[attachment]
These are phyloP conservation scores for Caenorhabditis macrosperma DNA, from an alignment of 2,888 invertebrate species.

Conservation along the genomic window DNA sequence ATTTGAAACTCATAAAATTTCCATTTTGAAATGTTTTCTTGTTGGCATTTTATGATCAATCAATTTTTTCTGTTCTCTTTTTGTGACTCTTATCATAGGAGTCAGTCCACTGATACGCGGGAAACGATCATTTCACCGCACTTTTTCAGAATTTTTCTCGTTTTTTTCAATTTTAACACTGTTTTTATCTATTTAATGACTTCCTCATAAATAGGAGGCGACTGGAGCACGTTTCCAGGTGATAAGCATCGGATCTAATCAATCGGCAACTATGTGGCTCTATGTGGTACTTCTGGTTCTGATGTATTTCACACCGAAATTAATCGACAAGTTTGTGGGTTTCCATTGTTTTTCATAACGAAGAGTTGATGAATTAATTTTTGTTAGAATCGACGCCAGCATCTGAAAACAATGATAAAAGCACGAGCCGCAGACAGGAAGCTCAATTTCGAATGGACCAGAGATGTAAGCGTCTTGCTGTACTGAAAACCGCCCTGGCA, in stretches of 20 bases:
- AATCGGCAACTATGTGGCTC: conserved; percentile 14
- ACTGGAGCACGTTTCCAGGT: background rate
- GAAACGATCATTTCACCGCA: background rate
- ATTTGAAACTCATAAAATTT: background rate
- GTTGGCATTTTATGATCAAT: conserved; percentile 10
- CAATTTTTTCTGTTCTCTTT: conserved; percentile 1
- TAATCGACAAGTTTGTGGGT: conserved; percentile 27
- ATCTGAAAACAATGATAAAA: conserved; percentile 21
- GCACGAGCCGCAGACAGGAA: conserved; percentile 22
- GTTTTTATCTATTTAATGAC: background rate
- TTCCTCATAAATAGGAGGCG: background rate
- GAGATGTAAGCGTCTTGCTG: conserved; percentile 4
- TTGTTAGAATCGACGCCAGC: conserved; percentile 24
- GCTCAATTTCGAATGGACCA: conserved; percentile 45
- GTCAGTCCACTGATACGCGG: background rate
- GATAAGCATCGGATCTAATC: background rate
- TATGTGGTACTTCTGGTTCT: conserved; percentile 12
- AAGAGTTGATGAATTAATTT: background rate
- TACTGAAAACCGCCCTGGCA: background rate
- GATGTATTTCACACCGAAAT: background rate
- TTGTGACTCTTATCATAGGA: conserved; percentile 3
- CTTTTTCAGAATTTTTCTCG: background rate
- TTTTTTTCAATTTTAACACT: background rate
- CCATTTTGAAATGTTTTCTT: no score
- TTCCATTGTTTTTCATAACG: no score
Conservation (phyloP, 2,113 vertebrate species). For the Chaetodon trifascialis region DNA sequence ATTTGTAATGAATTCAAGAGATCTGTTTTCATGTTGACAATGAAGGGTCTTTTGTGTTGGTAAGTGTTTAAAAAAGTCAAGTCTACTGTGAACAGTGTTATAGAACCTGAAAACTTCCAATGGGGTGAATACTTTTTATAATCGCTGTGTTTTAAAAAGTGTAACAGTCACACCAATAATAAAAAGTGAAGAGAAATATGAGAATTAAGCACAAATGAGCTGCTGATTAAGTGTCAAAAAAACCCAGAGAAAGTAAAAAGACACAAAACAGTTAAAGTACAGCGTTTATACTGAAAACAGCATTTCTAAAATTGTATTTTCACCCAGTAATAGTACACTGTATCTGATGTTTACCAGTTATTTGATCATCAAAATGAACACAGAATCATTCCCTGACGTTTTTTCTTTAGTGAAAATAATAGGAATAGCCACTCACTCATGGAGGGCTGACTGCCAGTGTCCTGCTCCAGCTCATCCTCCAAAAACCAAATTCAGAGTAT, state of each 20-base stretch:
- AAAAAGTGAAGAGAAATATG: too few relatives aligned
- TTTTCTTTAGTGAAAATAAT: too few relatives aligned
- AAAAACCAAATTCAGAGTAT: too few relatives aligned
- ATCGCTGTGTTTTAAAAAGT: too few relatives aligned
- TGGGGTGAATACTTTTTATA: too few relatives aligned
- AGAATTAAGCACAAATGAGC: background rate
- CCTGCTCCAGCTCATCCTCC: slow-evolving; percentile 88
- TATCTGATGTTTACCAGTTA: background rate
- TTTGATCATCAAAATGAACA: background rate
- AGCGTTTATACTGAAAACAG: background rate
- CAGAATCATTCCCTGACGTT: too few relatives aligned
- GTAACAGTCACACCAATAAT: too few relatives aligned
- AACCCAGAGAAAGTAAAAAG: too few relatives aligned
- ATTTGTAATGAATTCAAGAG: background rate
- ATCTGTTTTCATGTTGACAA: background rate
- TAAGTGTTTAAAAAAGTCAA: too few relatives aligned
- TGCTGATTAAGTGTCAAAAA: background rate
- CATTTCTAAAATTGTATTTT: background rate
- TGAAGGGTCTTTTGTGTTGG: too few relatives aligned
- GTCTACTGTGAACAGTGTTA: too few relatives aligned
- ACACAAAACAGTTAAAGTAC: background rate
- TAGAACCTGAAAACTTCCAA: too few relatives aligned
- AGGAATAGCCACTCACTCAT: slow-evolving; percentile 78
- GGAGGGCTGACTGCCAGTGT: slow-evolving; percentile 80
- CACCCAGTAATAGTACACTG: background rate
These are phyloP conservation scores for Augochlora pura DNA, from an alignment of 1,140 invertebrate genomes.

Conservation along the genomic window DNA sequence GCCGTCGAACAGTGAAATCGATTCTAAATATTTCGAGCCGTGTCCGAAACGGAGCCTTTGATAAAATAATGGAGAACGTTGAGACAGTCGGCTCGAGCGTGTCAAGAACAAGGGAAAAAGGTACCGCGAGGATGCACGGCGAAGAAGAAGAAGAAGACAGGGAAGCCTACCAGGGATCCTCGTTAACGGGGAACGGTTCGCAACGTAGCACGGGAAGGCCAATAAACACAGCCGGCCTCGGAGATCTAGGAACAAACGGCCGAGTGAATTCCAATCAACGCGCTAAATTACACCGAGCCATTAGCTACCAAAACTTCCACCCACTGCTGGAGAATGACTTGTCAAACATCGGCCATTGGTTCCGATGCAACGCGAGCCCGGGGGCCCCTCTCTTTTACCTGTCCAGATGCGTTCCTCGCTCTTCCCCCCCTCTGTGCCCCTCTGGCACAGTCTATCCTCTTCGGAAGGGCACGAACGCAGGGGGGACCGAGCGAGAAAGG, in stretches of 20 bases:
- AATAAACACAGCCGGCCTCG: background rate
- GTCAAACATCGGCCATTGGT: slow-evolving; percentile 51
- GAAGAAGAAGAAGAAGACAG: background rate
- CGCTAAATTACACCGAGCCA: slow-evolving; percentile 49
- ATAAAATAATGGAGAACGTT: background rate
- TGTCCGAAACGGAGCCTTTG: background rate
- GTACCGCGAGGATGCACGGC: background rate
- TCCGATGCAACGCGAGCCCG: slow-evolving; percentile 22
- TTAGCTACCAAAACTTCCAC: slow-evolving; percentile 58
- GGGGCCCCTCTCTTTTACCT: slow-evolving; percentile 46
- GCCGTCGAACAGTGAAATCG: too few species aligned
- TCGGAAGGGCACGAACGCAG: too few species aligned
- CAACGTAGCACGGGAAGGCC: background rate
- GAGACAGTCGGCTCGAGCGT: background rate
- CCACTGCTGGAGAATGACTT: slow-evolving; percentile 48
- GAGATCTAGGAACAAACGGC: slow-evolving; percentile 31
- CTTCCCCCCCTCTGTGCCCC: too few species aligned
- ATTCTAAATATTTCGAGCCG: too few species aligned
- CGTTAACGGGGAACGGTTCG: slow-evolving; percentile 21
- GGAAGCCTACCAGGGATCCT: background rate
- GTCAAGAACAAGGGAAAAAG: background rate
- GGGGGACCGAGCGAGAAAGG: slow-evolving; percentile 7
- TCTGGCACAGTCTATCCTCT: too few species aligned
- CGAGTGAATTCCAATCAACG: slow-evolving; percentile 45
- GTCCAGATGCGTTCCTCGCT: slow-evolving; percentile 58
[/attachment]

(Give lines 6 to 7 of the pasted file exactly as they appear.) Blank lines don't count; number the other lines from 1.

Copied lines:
- ATTTGAAACTCATAAAATTT: background rate
- GTTGGCATTTTATGATCAAT: conserved; percentile 10